We are using the code: F48.0 because the 1996 ‘WHO Diagnostic and Management Guidelines for Mental Disorders in Primary Care: ICD-10 Chapter V Primary Care Version’ of which our guide is an adaptation included a guideline on neurasthenia (fatigue syndrome) which is a broad inclusive category. However, UK GPs do not use the terms ‘fatigue syndrome’ and ‘neurasthenia’. Instead they use the terms ‘Chronic Fatigue’ and ‘Chronic Fatigue Syndrome’. Therefore we have used the term ‘Chronic Fatigue’ and made clear that our guideline refers both to fatigue that is mild / moderate and short-lived and to fatigue that is severe and chronic. ”
I am most concerned that a reasonable
person reading this Guide to Mental Health in Primary Care would infer that
the condition CFS / ME is synonymous with the condition Neurasthenia, chronic
fatigue & Fatigue Syndrome classified by the WHO under F.48.0 (Mental,
Behavioural & Neurotic disorders)
It is widely recognised that General Practitioners, the general public, the media, the DSS, and sufferers in the UK use the term Chronic Fatigue Syndrome as another name for M.E. (G93.3) and not as a new name for ‘neurasthenia’ (Fatigue Syndrome) It is also my experience that UK General Practitioner’s use the term chronic fatigue when referring to a troublesome symptom rather than as the name of a specific illness.
This paradoxical situation with the WHO Collaboration Centre’s Guide to Mental Health in Primary Care can only serve to mislead general practitioners, primary care workers, the public, the media. It could easily lead to irrevocable harm to sufferers whether it be with regards treatment, the obstruction of research into organic related research, difficulties with entitlement to DSS benefits especially Disability Living Allowance, complications with Insurance Policies, and could possibly affect sufferers rights or the right of parents to refuse certain medical treatments for their children.
I personally am appalled that the
authors of this Guide should be seen to be allowed to play such games with
words at the expense of clarity and accuracy not to mention at the expense
of vulnerable M.E and CFS sufferers. I am confident you will agree that it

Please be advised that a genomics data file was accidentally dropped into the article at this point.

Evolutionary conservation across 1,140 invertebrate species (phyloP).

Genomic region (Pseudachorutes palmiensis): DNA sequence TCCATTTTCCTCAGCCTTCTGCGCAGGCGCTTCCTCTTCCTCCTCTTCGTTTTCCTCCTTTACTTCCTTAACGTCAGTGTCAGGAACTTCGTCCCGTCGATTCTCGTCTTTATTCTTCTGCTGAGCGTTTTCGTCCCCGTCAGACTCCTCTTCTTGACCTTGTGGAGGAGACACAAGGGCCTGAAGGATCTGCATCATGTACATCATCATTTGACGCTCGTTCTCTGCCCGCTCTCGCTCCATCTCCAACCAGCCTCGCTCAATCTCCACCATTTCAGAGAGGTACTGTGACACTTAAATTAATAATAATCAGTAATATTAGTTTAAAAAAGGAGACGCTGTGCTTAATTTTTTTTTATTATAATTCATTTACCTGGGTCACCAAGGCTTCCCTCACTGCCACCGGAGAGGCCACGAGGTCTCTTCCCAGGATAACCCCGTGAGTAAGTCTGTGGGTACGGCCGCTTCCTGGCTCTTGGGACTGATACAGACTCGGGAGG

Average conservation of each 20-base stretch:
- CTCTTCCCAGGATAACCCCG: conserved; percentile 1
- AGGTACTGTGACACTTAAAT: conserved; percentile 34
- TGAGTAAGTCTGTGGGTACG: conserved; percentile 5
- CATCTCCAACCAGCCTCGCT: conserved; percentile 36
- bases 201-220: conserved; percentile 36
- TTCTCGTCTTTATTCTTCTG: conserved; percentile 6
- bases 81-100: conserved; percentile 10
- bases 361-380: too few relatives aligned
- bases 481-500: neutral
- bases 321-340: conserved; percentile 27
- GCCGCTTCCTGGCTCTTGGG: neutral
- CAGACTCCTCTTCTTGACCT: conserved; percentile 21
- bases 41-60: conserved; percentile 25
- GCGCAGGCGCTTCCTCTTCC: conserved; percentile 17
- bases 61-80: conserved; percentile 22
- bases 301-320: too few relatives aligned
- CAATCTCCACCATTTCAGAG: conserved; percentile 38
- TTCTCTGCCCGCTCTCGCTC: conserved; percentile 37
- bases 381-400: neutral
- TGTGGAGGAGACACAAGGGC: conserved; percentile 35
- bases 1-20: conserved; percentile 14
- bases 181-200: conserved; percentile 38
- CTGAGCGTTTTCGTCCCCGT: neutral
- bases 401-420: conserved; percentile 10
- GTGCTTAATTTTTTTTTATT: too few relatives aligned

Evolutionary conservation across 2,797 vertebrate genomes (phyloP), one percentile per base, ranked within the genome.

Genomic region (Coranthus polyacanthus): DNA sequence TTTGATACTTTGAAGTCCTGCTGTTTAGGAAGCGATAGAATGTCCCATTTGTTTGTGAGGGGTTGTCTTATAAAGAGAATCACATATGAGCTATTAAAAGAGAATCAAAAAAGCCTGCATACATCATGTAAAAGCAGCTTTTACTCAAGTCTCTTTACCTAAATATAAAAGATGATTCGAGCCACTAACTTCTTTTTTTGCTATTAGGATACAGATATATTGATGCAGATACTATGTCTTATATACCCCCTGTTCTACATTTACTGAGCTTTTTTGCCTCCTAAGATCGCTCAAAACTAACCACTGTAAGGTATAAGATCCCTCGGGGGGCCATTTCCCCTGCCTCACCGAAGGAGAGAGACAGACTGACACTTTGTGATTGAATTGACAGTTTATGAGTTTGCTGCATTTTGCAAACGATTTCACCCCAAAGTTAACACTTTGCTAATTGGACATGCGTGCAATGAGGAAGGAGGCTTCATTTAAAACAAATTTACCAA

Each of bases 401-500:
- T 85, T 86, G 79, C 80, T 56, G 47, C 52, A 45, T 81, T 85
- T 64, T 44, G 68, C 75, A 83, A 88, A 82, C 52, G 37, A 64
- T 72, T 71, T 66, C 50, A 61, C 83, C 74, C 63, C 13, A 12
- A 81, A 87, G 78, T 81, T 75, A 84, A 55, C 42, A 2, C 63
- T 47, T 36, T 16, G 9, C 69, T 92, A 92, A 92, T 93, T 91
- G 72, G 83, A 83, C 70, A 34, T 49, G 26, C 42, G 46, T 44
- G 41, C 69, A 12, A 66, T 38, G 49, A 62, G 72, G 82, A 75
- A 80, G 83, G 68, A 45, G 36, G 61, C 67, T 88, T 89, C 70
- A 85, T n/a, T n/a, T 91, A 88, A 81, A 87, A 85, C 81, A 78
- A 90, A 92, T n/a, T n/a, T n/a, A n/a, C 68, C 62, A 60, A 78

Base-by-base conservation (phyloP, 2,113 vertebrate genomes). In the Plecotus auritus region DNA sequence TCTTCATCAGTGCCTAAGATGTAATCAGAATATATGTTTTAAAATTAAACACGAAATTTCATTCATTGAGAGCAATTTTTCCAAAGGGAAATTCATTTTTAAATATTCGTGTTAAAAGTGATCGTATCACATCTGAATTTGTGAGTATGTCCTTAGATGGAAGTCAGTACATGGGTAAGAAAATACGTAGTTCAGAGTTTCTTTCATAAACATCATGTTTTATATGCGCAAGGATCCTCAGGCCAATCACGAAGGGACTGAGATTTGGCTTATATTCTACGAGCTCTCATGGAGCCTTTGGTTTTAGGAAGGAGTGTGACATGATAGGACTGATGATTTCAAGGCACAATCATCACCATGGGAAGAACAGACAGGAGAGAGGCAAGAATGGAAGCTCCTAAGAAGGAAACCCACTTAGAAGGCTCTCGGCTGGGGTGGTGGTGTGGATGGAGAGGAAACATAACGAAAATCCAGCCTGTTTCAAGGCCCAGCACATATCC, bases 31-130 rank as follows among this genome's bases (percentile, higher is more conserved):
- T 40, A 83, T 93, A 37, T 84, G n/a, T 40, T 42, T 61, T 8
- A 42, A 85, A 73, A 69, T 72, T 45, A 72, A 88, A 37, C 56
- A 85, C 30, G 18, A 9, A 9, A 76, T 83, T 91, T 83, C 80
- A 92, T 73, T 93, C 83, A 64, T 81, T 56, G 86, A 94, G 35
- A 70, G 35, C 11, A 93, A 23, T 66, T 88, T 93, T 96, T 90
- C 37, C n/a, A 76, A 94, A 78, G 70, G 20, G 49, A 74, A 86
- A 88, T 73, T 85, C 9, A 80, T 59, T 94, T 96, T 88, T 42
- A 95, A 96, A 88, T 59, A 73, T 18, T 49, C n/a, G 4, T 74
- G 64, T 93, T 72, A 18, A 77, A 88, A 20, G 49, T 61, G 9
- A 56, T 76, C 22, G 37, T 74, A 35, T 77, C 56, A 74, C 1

is wholly unacceptable for misleading information to be published and distributed
by a U.K WHO Collaborating Centre to members of the medical profession.
We have been led to believe that the ME Association and Action for M.E. were unaware that CFS and ME had been included in this Guide to Mental Health in Primary Care or that Primary Care workers throughout the U.K were being informed that ME and CFS were Mental & Behavioural, Neurotic disorders (classified by the WHO as F48.0.) This compels me to ask, without accusation, if this situation was made known to either yourself or the ‘Chief Medical Officer’s Working Group on Chronic Fatigue Syndrome/Myalgic Encephalomyelitis.’ which I believe first met in March 1999. If the answer to this is negative I would ask that you initiate rigorous enquiries to establish why. To assist I have attached a copy of the extensive list of individuals and organisations given mention in the Acknowledgements of this GUIDE and a copy of the stated Mission of the WHO Collaborating Centre of the Institute of Psychiatry.
May I mention that I have contacted the WHO Headquarters in Geneva twice and have attached a copy of their reply to my first communication. I have not as yet received a reply to my second e-mail voicing my dissatisfaction at the insufficient, incomplete nature of the amendments. Following the completion of these modifications I contacted Derek Flannery - administrator and Professor Rachel Jenkins - Director of the Collaboration Centre about my concerns but unfortunately have not as yet had the courtesy of a reply.
In summary, I respectfully put
it to you that whilst ME and CFS are not officially classified as, or by
any manner of means proven to be mental health disorders their inclusion within
a Mental Health Guide stated to be specifically for disorders classified by
the WHO as F48.0 ( Mental, Behavioural & Neurotic disorders ) is wholly
unjustified and unacceptable.
I would therefore ask that you use whatever power is within your means and take whatever action is necessary to ensure all references to CFS and / or ME are removed from this Guide to Mental Health in Primary Care.
Due to the gravity of the misinformation published and distributed by this WHO Collaborating Centre in their WHO Guide to Mental Health in Primary Care I would ask if you would ensure, if even only as a damage limitation exercise, that the medical profession, the public, the sufferers, the media, insurance companies, the DSS and those internationally concerned are clearly informed of the correct World Health Organisation ICD-10 classification for CFS and ME within your forthcoming report the ‘Chief Medical Officer’s Working Group on Chronic Fatigue Syndrome / Myalgic Encephalomyelitis.’
Thank you for your time and consideration on this matter and hope you will actively pursue and attain the removal of all reference to Chronic Fatigue Syndrome and ME from this ‘ WHO Guide to Mental Health in Primary Care.’
I look forward to your response.
26th October 2001
Note: The WHO Guide to Mental Health in Primary Care is hosted on two websites. The links to these websites are listed below. Minor alterations to these sites has happened as a result complaints made but references to Chronic Fatigue Syndrome still exist throughout these websites.
Many thanks to Connie for your efforts.